For practical reasons we use only the duck breasts for this dish. These are readily available but if you are only able to buy a whole bird then keep the legs for a casserole or confit at a later date.
What you are looking for is a nice plump free-range bird. This will reward with a good layer of fat that keeps the meat moist and enhances the delicious crispy skin which we all desire when eating duck.
The breeds to look out for at your local farmers market, farm shop or butcher are Goosnargh, Aylesbury and Gressingham. The blackberries are an excellent counter-part to the fattiness of duck.
6 duck breasts (each weighing approximately 6oz or 180g)
Small quantity of butter
Few sprigs of thyme
30 ml / 1 fluid oz. sherry vinegar
60g / 2 fluid oz. honey
6 large ladles full of good quality chicken stock or even better homemade duck stock made using the carcasses and wing bones from your duck. (It is worth noting that any good butcher will be able to supply you with bones for stocks and will almost certainly cut them up for you to a more manageable size).
1 litre of white wine vinegar
250 ml water
500g caster sugar
5 star anise
1 cinnamon stick
2 tablespoons of white peppercorns
1 tablespoon of coriander seeds
1 tablespoon of fennel seeds
Put everything into a large pan bring to the boil. Simmer for 15 minutes, then cover and leave to cool completely. Store in a sealed container in the fridge. My tip would be to make a lot as it will keep for ages.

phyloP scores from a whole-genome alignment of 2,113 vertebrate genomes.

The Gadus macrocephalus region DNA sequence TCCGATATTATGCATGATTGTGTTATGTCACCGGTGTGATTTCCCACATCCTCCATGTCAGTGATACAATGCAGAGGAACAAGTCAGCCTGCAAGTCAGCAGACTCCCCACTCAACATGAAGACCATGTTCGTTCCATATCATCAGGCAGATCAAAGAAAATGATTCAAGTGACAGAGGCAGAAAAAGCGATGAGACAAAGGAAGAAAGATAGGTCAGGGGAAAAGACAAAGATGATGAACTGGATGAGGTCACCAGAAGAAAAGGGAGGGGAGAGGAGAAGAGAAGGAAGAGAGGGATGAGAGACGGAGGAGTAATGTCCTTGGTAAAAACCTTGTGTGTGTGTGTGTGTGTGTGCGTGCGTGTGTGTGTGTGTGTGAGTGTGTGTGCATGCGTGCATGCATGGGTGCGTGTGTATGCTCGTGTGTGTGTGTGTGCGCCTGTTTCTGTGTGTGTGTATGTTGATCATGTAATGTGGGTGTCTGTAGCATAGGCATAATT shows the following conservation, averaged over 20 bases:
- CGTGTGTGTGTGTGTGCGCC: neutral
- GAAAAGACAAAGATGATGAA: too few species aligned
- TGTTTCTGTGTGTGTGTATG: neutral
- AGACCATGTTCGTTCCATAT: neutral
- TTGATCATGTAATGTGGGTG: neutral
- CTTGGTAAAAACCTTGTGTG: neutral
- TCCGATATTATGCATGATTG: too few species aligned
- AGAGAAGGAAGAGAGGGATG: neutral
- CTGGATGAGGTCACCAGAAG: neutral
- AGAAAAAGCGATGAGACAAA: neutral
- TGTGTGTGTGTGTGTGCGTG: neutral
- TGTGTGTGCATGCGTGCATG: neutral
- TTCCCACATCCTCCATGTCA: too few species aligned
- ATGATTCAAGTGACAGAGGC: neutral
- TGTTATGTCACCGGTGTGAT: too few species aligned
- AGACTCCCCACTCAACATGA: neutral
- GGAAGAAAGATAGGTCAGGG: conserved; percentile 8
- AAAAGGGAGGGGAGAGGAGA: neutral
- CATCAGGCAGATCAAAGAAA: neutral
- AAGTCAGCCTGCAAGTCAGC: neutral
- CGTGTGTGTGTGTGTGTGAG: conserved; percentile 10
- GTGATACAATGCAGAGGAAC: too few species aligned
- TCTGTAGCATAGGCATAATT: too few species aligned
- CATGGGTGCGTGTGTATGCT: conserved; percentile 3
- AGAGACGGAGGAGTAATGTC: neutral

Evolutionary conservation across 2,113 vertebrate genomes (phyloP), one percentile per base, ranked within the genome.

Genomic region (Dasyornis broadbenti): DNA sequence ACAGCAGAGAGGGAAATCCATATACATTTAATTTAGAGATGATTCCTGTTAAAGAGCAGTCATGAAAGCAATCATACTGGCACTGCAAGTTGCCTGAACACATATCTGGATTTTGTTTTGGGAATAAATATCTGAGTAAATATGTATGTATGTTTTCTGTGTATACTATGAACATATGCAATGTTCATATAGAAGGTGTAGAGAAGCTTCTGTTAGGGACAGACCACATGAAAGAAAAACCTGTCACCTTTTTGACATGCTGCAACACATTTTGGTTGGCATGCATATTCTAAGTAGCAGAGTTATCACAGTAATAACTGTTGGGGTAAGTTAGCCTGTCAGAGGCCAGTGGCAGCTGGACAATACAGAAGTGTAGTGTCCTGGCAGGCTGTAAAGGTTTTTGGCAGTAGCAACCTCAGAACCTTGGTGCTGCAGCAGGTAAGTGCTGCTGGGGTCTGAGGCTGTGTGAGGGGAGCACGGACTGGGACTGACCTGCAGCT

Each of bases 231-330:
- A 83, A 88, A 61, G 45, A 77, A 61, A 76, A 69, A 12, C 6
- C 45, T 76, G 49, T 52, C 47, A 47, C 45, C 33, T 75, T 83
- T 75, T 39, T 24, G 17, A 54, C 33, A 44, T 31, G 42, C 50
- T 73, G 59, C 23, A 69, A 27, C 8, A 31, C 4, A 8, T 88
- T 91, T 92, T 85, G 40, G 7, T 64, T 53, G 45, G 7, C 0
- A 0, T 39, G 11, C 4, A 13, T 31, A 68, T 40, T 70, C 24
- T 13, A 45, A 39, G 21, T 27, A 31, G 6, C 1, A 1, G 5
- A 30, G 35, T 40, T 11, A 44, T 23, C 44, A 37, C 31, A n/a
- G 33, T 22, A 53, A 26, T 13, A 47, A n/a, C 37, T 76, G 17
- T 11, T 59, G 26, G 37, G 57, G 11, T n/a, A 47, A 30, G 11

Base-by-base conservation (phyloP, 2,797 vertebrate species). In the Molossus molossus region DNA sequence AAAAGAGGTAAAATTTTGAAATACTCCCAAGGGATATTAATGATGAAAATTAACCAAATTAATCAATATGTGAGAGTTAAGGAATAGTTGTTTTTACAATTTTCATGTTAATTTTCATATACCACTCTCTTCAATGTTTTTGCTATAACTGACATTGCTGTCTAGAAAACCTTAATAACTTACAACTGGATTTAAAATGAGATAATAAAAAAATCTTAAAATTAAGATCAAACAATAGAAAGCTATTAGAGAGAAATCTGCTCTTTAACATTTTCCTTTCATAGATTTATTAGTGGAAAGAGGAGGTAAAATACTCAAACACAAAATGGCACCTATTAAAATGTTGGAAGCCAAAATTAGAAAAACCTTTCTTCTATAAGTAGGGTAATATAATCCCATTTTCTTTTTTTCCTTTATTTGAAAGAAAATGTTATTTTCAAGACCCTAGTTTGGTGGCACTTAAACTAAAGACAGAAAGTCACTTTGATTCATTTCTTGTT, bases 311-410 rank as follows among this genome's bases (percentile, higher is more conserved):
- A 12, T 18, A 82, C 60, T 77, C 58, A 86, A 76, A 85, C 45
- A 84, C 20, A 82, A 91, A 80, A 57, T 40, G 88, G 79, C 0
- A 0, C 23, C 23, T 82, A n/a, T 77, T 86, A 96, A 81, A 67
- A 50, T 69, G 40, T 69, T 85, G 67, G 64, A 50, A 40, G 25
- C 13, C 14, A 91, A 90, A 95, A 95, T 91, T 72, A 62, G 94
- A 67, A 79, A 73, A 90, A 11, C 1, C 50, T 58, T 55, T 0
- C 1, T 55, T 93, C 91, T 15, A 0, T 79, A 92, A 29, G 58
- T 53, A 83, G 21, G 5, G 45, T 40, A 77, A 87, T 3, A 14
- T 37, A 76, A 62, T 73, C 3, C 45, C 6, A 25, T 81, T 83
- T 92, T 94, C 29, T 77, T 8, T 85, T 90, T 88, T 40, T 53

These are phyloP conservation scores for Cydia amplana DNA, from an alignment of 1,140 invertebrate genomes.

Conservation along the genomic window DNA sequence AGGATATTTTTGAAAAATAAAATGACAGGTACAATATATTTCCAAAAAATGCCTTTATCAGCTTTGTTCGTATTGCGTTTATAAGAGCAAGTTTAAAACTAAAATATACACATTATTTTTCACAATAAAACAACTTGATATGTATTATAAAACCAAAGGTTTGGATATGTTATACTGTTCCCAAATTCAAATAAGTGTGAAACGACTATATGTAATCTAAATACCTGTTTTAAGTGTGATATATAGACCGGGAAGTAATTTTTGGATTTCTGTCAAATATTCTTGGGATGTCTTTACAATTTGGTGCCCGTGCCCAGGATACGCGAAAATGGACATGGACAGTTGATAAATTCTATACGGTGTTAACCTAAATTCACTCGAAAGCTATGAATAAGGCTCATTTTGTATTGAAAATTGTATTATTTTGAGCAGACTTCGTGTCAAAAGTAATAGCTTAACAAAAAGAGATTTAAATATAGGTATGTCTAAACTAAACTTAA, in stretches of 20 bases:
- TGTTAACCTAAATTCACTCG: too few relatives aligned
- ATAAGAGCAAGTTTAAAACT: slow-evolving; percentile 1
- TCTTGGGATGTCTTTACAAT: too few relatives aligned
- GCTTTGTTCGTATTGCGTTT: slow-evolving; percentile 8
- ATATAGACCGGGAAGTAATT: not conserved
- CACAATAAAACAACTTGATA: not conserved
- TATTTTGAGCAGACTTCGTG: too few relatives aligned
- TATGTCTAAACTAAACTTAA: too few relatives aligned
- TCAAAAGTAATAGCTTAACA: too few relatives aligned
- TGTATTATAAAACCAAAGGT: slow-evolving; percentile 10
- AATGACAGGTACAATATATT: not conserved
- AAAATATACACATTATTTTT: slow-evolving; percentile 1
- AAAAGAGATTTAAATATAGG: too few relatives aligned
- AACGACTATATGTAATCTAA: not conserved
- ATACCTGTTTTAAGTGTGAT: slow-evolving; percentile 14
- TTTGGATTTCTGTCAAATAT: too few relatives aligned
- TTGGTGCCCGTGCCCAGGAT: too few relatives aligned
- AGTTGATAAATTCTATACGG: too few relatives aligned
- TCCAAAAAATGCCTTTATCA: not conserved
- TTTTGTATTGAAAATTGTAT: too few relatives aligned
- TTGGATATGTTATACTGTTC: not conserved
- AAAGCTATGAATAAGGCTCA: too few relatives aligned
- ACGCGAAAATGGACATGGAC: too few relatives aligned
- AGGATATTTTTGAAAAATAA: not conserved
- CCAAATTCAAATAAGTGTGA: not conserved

When required, strain the pickling solution into clean glass jars and add the blackberries. Cover and refrigerate for at least a week before serving. Pickled blackberries can be refrigerated for up to 3 months.
I love pickling and we always have a pickling solution in the fridge at the Jack in the Green. It works wonders with baby Thai shallots, shitake mushrooms and cucumbers to name but a few. Replace the white wine vinegar with balsamic and it is great with onions too.
1). Pre heat the oven to 160/180°C.
2). Trim any excess fat and sinews from the underside of the duck breast and carefully remove the fillet. I find this only gets is in your way or falls off during cooking. (A good home for this is your stockpot – although not the fat).
3). Using a sharp knife score the skin in a criss cross fashion being careful not to cut into the meat. This not only looks attractive but helps to render the fat more thoroughly and ultimately give you that crispy skin.
4). Heat 1 large or 2 small heavy based frying pans over a moderate to high heat. (An overcrowded pan will lead to uneven heat distribution).
5). Season the duck well with plenty of salt and freshly milled pepper.
6). Place your duck in the pan skin side down and leave to colour nicely for about 2-3 minutes. When golden turn briefly and seal the other side for a minute.
7). Place skin side down and roast for 7-8 minutes for nice pink flesh, longer if your prefer.
8). Transfer to a warm plate and leave to rest while you make the sauce.
9). Put your pan over a high heat, add the wine and stir well to de-glaze. When the wine has become thick and syrupy add the stock, honey and sherry vinegar, bring to the boil and skim.
10). Reduce rapidly by approximately ½ (or until the desired sauce consistency is reached) to concentrate the flavours.
11). Carve the duck breasts into thick slices, skin side uppermost and place alongside some of the pickled blackberries. Spoon around your sauce and serve with some seasonal vegetables like Romanesque, wonderful buttery spinach and fondant potatoes.
Tip: As an alternative, try serving with oven roasted new potatoes like Anya or the Pink Fir variety; they have a wonderful nutty flavour and excellent texture just right for a dish such as this.